Long Drive a Fun Hobby as Opposed to a Way of Earning a Living
- Category: Inside Golf
- Published: 2019-03-25
By GORD MONTGOMERY, Inside Golf
EDMONTON, Alberta — Once looked upon by professionals as a quirky part of the game of golf, the art of the long drive is slowly, but surely, making inroads into the sport.
Speaking at the PGA of Alberta’s Consumer Golf Show in Edmonton, native son Kevin Blenhorn, a 20-plus year veteran in the big hitters’ game, noted that this brand of golf is becoming more recognized all the time. As such, that has had a big impact on both the sport and the athletes that partake of it.
“I think the sport’s growing. It’s growing slowly. I still consider it kind of an underground sport like arm wrestling, but it is growing,” as evidenced by the fact Golf Channel now carries broadcasts of the championship events, whereas before they totally ignored it.
The one problem with the game right now, at least in Blenkhorn’s opinion, is that not enough premium is placed on landing those big drives in the grid. As a result, he noted, there is a slight revolt beginning against the present scoring system.
“We need to put more emphasis on hitting the grid,” a 50-yard wide area, said Blenkhorn. “Last year you got points even for going OB, which I don’t agree with. The players are trying to get Golf Channel to cancel that. OB is OB. You should get zero points.”
That aside, things are looking up for this genre of the game.
“We are getting more people involved, especially with the exposure from Golf Channel. The Morning Show has guys on there and they talk about Long Drive, so yeah, it’s getting more exposure, for sure.”
There is still a difficulty in growing the game because of the lack of regional competitions for people to give the big hitting game a try. Blenkhorn himself picked it up after an Edmonton TV sports announcer suggested he try his hand at a Re/Max qualifying event.
“I finished third in that and then in 2000 (his second year competing) I qualified for Worlds,” explained the guy who describes himself as “a hockey player, not a golfer.” At the World championship he ran into a guy named Jason Zuback, the Canadian who owned the Long Drive championship belt for several years.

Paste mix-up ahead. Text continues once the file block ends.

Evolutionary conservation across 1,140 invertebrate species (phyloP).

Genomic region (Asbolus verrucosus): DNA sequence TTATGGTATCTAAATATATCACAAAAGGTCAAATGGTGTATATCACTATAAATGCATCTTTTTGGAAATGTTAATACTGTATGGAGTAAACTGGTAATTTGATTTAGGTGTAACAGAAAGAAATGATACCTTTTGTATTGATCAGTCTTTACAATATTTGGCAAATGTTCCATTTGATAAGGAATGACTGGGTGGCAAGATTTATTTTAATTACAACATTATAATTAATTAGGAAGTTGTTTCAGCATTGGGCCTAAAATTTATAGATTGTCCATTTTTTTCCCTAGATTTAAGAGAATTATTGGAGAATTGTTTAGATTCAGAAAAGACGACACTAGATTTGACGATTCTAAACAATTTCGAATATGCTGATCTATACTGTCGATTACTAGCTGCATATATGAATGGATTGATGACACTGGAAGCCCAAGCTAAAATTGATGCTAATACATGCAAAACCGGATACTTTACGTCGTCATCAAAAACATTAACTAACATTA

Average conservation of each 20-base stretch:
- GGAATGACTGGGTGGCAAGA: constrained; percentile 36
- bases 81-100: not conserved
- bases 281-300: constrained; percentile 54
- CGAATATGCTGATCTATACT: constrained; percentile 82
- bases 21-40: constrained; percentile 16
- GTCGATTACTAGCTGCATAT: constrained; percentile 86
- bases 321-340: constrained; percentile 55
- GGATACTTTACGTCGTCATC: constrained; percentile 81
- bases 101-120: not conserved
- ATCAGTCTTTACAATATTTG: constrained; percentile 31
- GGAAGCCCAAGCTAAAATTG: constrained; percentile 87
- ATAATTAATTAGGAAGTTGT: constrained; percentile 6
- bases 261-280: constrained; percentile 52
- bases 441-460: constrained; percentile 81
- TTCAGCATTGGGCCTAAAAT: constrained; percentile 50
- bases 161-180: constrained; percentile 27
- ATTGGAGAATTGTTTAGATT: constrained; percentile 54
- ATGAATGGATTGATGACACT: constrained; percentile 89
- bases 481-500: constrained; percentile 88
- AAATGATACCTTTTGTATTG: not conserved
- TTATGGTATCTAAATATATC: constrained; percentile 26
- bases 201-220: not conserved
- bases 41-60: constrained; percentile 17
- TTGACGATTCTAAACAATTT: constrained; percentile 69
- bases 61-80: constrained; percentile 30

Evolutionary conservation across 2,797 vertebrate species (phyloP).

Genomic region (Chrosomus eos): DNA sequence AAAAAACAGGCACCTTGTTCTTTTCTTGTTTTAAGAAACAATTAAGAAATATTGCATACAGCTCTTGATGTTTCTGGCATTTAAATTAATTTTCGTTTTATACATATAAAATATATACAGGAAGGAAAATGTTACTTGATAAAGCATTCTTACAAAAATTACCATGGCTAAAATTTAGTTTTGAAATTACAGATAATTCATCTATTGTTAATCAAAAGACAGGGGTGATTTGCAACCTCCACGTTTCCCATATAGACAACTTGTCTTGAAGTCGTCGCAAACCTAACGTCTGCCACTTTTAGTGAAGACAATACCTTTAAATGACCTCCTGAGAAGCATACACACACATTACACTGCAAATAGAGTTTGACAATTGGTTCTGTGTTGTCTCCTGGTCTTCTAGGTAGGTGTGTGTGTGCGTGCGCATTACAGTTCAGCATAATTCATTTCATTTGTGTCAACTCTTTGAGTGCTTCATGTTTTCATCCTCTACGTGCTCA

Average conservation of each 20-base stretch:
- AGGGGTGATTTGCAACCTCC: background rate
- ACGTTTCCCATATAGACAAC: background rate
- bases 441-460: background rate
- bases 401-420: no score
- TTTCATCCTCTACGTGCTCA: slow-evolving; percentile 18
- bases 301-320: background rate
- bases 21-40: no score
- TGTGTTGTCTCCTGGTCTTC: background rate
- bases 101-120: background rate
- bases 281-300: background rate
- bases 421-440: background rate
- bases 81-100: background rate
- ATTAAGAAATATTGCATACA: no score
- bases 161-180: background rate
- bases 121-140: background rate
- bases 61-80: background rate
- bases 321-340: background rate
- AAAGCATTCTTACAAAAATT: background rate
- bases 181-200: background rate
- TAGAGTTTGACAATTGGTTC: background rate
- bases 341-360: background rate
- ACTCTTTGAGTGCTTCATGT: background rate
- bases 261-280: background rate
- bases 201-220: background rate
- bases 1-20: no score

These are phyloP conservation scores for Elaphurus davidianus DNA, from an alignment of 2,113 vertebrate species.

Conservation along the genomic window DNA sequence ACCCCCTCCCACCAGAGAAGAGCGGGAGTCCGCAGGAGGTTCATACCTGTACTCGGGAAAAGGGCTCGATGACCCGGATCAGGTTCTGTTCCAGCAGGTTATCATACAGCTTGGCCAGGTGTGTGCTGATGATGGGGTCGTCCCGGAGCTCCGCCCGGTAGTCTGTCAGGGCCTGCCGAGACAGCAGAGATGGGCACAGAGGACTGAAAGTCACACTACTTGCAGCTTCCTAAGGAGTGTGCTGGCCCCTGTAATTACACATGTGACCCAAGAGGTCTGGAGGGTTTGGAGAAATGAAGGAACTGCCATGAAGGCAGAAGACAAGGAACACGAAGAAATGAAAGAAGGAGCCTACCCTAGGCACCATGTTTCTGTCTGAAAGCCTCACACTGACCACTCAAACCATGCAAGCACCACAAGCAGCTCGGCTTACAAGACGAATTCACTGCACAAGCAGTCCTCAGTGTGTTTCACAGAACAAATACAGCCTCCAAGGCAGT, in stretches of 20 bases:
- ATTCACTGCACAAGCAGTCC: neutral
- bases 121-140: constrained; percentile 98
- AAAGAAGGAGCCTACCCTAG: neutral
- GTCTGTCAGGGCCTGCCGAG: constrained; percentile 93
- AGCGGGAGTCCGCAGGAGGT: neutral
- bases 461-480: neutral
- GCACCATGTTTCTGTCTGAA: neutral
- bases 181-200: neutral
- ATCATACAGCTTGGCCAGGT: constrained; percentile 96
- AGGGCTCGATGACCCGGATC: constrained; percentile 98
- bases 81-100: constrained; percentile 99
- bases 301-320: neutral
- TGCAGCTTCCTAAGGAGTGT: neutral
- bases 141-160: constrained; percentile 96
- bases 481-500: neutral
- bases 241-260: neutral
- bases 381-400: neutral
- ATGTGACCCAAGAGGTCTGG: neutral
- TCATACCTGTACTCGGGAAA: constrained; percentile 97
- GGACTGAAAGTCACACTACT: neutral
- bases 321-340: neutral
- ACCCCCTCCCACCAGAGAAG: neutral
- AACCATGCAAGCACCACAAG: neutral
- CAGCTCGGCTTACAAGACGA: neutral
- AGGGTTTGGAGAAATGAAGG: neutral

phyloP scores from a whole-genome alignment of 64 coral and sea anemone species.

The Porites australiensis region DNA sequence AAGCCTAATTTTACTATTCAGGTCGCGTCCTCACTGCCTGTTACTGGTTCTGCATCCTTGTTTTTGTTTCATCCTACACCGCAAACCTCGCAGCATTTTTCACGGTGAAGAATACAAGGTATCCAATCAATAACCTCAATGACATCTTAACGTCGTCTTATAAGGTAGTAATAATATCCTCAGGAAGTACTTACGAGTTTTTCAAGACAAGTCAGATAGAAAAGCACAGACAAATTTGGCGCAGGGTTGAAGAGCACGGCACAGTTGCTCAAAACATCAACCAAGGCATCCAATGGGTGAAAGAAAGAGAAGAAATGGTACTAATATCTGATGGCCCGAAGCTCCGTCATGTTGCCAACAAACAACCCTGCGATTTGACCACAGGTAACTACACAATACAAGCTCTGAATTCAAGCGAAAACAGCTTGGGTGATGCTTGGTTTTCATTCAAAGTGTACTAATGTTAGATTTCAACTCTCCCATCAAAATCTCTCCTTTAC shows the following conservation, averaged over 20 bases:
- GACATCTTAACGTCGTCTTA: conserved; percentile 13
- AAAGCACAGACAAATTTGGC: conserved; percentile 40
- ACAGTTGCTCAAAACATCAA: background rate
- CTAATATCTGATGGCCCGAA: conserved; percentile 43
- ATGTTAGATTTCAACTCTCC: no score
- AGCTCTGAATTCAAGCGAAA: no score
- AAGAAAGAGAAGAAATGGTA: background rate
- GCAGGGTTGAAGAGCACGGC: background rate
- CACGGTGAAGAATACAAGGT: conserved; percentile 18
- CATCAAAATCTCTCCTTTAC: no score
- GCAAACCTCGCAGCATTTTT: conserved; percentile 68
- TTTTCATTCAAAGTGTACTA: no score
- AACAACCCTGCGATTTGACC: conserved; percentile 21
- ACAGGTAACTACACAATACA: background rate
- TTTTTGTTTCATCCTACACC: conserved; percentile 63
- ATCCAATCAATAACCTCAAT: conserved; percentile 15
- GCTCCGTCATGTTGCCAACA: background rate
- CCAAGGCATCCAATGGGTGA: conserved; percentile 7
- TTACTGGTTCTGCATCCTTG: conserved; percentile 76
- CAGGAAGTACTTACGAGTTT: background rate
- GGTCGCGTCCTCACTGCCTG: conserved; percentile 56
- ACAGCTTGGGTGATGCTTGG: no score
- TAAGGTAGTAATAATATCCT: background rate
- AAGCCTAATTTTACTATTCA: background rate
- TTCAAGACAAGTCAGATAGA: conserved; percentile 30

“I was thinking on the tee, ‘Who am I taking on Jason Zuback?’ and then I went and beat him by 12 yards,” laughed Blenkhorn, who was then in the Open Division but now competes in the Masters. Unfortunately he broke his driver in another round leading to the finals, and not having a replacement bowed out. He did eventually reach the Final 8 and finished second overall in 2002.
As for bringing newcomers into the sport, much like he did way back when, there is a movement afoot in Canada to open the doors to more hopefuls.
“In the Canadian Long Drive Association we’re giving guys a chance to get in. Now that there’s so many indoor facilities that are accurate,” for distance, spin rate and other swing factors, it lets people know if they do in fact have a legitimate shot at competing in such events. “We want to have guys come out and try it, and make it cheap, 25 or 30 bucks (to enter). That’s how I started.”
While the Edmontonian doesn’t make a living from Long Drive, noting “It’s a hobby,” it’s something he loves doing so he won’t be stepping away from it anytime soon. “If I can make enough to pay for our trips (to competitions), we’re happy. This year, I’ll probably only do two events.”
As to what draws him to this end of the game, which is certainly the most solitary element of the game of golf, Blenkhorn simply said it’s a thing of beauty to him.
“What I love about Long Drive is that it’s just me, the golf ball, and the three guys beside me,” who are looking at bashing the ball farther than anyone else on that particular day.
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